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US aid and Egyptian wrath

Youssef Sidhom

17 Oct 2013 9:14 pm

Problems on hold

No sooner had the American administration announced its decision to suspend part of the US military and financial aid to Egypt than the media erupted in a hostile, inflammatory harangue against the US.

 It did not stop at rejecting or denouncing the US decision; it went as far as to imply that Egypt needed no US aid in the first place and should do without it. Not only that; suggestions came up to cancel the peace agreement with Israel altogether, since US aid was stipulated as a guarantor of Egypt’s and Israel’s continued respect of the peace treaty. Other voices called for diversifying the sources of supply of Egypt’s arms, so as not to depend entirely on the US.
These reactions reflect the wrath of Egyptians at the US administration, not the American people, for its stance vis-à-vis Egypt since the 30 June Revolution which brought an end to the Islamist regime. The US administration has been sceptic about the seriousness and potency of Egypt’s Roadmap to democratic transition. It refuses to acknowledge that Mursi and his Islamist regime were overthrown for their abuse of authority and curtailment of democracy, and that their overthrow was by the will of the majority of the Egyptian people and armed forces. The US administration chose to ignore all this and assume the role of sceptical observer of all that took place in Egypt. No wonder then that Egyptians should repulse the US stance which they saw as a stubborn denial of the truth, and explain it off as a joint plot against Egypt by the US and the MB.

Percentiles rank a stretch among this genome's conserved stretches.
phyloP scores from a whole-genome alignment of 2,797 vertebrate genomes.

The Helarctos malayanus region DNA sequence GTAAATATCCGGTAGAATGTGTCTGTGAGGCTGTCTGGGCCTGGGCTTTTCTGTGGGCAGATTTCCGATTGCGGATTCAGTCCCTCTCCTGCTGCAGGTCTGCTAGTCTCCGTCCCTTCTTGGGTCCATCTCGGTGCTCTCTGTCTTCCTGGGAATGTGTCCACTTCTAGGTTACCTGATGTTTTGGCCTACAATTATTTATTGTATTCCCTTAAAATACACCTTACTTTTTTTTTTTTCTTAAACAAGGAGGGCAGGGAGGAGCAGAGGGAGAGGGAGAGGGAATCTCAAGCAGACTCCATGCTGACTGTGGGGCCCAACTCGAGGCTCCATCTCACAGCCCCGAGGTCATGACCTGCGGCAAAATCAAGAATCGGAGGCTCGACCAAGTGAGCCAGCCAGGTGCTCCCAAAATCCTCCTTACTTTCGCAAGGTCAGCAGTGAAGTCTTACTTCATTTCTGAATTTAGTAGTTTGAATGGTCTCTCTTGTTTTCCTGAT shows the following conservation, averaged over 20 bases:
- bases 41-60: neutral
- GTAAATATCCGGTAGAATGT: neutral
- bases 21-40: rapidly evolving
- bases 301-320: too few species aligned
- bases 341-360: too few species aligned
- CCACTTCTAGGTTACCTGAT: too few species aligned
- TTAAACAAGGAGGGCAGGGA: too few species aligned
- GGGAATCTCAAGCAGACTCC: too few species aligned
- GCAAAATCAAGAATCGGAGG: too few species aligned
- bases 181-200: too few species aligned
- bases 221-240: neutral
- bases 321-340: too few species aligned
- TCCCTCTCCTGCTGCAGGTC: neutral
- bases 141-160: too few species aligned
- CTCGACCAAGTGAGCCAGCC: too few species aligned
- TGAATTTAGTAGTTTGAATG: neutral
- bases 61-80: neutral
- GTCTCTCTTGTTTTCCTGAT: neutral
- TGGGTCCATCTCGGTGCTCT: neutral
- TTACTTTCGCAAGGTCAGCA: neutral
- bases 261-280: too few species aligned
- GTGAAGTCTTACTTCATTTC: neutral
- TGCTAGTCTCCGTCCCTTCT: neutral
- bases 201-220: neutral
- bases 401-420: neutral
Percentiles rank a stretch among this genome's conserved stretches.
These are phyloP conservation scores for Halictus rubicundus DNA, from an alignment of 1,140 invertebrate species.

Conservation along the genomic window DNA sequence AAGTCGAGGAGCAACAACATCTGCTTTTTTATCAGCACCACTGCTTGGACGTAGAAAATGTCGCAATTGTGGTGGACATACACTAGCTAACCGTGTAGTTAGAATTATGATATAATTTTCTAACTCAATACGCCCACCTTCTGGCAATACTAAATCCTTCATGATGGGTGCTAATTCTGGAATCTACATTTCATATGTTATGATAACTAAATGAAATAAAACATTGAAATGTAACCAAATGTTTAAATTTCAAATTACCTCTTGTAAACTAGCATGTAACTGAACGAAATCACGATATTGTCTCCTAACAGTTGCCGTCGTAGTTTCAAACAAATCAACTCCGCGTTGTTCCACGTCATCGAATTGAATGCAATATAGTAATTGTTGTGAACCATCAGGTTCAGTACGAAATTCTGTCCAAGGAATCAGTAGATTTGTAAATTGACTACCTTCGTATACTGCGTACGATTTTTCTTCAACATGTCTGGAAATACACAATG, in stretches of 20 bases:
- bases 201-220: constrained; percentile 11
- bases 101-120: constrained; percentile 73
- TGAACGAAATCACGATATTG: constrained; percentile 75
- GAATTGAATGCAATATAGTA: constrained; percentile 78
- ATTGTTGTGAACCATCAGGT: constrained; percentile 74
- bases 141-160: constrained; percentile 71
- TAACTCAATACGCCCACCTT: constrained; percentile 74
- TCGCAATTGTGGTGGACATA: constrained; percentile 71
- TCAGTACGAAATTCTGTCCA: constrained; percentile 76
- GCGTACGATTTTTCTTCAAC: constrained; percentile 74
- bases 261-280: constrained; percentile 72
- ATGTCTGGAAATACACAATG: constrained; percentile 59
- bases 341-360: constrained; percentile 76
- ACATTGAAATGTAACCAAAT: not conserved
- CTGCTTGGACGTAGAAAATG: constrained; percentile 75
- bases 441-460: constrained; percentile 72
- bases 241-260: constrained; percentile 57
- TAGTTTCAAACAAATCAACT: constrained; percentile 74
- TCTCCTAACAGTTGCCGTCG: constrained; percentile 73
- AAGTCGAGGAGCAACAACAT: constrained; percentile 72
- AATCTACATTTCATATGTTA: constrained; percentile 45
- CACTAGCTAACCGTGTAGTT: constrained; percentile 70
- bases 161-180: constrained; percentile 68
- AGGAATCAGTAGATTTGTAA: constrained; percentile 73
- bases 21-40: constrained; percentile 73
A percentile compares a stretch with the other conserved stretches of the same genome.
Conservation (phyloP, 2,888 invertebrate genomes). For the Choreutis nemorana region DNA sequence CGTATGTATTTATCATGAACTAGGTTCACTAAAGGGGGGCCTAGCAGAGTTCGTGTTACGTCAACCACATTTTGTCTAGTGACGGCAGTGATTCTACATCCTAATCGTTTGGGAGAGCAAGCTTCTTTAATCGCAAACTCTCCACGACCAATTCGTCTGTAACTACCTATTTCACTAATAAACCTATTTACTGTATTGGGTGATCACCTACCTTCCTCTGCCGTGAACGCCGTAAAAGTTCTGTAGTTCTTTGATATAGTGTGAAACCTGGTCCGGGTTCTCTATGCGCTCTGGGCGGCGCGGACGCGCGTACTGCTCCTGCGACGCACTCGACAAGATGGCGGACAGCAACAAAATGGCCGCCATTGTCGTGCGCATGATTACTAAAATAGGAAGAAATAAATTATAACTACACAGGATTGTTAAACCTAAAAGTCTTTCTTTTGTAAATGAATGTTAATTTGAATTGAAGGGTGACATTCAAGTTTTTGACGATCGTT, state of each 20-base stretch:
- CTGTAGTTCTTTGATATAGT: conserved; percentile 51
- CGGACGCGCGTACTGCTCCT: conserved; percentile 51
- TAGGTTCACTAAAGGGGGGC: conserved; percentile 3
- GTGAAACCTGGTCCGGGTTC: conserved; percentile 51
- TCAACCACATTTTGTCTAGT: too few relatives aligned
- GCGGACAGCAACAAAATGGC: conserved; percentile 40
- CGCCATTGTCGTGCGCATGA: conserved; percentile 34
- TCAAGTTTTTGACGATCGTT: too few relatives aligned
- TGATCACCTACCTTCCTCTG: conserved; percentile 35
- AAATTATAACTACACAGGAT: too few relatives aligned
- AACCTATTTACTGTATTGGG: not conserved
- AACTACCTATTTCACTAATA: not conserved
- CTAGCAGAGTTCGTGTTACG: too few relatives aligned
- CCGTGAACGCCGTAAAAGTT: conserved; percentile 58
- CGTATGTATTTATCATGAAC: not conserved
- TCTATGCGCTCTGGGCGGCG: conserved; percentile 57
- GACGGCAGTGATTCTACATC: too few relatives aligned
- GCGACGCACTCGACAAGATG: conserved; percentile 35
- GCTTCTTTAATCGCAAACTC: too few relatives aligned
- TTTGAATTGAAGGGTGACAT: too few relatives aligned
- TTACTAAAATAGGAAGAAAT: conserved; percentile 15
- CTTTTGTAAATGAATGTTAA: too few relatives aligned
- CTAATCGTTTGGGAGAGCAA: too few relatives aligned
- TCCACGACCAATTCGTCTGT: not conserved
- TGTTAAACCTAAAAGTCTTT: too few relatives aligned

Egyptian repulsion is both understandable and justifiable. However, Egypt’s strategic interests and her national security cannot be governed by emotions, but should be handled within a studied, long-term perspective. I register here some thoughts that were born of an in-depth reading of the situation, hoping to avoid falling prey to sore emotions:
The US said it would only halt the delivery of Apache helicopters, Harpoon missiles and tank parts, but would not cut all military aid. The State Department said it would continue military support for counter terrorism, counter-proliferation and security in the Sinai, and would also continue to provide funding in areas such as education, health and private sector development.


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